In contrast, there are currently hundreds of petrol and diesel-powered cars for drivers to choose from, making it easier to find a car that’s the right fit for your lifestyle and budget. However, expect to see that shift over the next few years. With some electric vehicles already outselling their ICE equivalents and with the 2030 ban on the sale of petrol and diesel vehicles looming, many manufacturers are already redirecting their resources towards the production of electric cars.  

Range

When we talk about range, we’re referring to the distance a car can travel on a full charge in the case of an EV or a full tank of fuel for an ICE. The average range of an electric vehicle is currently around 200 miles, although this is increasing all the time as EV battery technology improves. The electric vehicles with the longest range can travel over 400 miles on a single charge. 

Currently, that’s still some way short of some petrol and diesel cars, with many ICEs able to travel well over 400 miles on a tank of fuel. However, as we’ve already discussed, although EVs will not take you as far on one charge, they are much cheaper to recharge than refuelling an ICE. 

Uswitch did an interesting comparison of how far an EV and an ICE will take you for £50. For the boffins here at Bonnet, it’s an interesting read - you’ve probably got better things to do.  

Charging Honda E with the Bonnet EV Charging app

Refuelling   

Another big difference between electric cars and petrol cars is the method of refuelling. To ‘refuel’ an electric car, you must plug it into a charge point at home, on a public street, in a charging station or at venues such as restaurants, hotels and shopping centres. 

Depending on the speed of the charger and the size of your EV’s battery, it can take anywhere from 10 hours to 30 minutes to fully recharge your battery. Charging at home overnight can be very convenient and it’s now much easier to find and use public charge points thanks to the growing network of EV charge points and helpful apps like Bonnet!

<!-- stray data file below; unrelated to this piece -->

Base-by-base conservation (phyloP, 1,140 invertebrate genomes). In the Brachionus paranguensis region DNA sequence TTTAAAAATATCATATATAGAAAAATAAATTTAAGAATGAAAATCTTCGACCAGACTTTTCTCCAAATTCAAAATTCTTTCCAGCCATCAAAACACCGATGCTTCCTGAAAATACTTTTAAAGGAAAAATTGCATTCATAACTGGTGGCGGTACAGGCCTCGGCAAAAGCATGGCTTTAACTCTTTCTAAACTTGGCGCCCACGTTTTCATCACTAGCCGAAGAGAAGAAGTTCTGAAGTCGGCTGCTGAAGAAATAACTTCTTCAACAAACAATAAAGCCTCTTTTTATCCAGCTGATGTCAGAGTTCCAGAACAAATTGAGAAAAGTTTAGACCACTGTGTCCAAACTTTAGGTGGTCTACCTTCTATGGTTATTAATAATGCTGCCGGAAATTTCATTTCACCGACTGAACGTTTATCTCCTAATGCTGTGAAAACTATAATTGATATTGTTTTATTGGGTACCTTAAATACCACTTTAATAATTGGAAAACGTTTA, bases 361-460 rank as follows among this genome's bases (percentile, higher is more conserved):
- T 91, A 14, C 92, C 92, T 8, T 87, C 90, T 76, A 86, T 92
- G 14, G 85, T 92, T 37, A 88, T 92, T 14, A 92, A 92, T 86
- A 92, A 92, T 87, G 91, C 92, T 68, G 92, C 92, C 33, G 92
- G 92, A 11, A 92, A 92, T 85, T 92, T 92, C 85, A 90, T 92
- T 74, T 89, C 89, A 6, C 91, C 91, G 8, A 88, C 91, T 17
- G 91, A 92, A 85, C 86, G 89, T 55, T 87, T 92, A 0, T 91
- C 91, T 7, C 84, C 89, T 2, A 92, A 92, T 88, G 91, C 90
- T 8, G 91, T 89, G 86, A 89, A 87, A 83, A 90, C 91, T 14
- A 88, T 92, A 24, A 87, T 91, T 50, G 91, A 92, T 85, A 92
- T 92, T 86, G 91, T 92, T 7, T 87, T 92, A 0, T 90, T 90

Refuelling a petrol or diesel vehicle is a quick and easy process, with an established nationwide network of petrol stations to choose from. However, it’s also an excruciatingly expensive process, with prices at the pumps now enough to make you thump the ground and cry. With the UK now having twice as many EV charge points as petrol stations, there’s never been a better time to switch to electric!

Are electric cars better than petrol cars?

Abso-flipping-lutely. Tonnes better. And if you download the Bonnet app, you can enjoy easy flat-rate charging on the leading networks across the UK. And you’ll be saving the planet, too.   

July 13, 2022

ICE vs EV - What you need to know.

Petrol or electric? That decision used to be resigned to lawnmowers, but now it’s something you need to think very carefully about when buying a new car. 

In this quick guide, we’re going to dive face-first into the acronym-heavy world of electric vehicles (EVs) and internal combustion engines (ICE) and discuss the key differences between them. Apart from the obvious - ICEs produce carbon dioxide (CO2) emissions that cause pollution and EVs don’t - but there are also some other differences that it’s worth considering before you part with your cash.

Cost

A recent Saga Insurance survey found that most people are serious about switching to electric vehicles, with 72% of men and 65% of women saying they’d consider buying an EV. But one of the biggest factors holding them back is cost. 

The upfront cost of an electric vehicle is around 15% more than an equivalent ICE. The government used to offer a grant that wiped £2,500 and then £1,500 off the purchase price of electric vehicles, but that has recently ended. Instead, grants are now focused on improving EV charging infrastructure, with the EV charging grant covering up to 75% of the cost of installing your own charge point at home.  

But while the upfront cost of an EV is far greater, the ongoing costs are much less. Fully charging an electric car with a typical 60kWh battery at home costs around £15.10 and gives you an average range of around 200 miles. That’s an inflation-busting cost of around 7 pence per mile. Filling an average petrol car costs around £105, giving you up to 500 miles of freedom at 21 pence per mile. 

Electric vehicles are also cheaper to tax and maintain. So, you have to decide whether it’s better to pay more upfront, make savings in the long run and protect the environment with an EV, or buy an ICE that’ll be cheaper upfront, cost more throughout its life and damage the environment. The choice is yours. 

Not sure? Take a look at our EV vs. ICE cost comparison where we’ve done some of the maths for you. 

Traffic pollution and car traffic in Uruguay
Photo by Ezequiel Garrido on Unsplash

Pollution

Road traffic is an enormous polluter and is responsible for 20% of all CO2 emissions in the EU. Petrol and diesel vehicles, which are powered by fossil fuels, create between 1.2 and 1.6 more CO2 than battery-powered electric vehicles, giving them a far bigger carbon footprint. Electric vehicles produce zero emissions while you’re driving, which is fantastic, but that’s not the complete picture.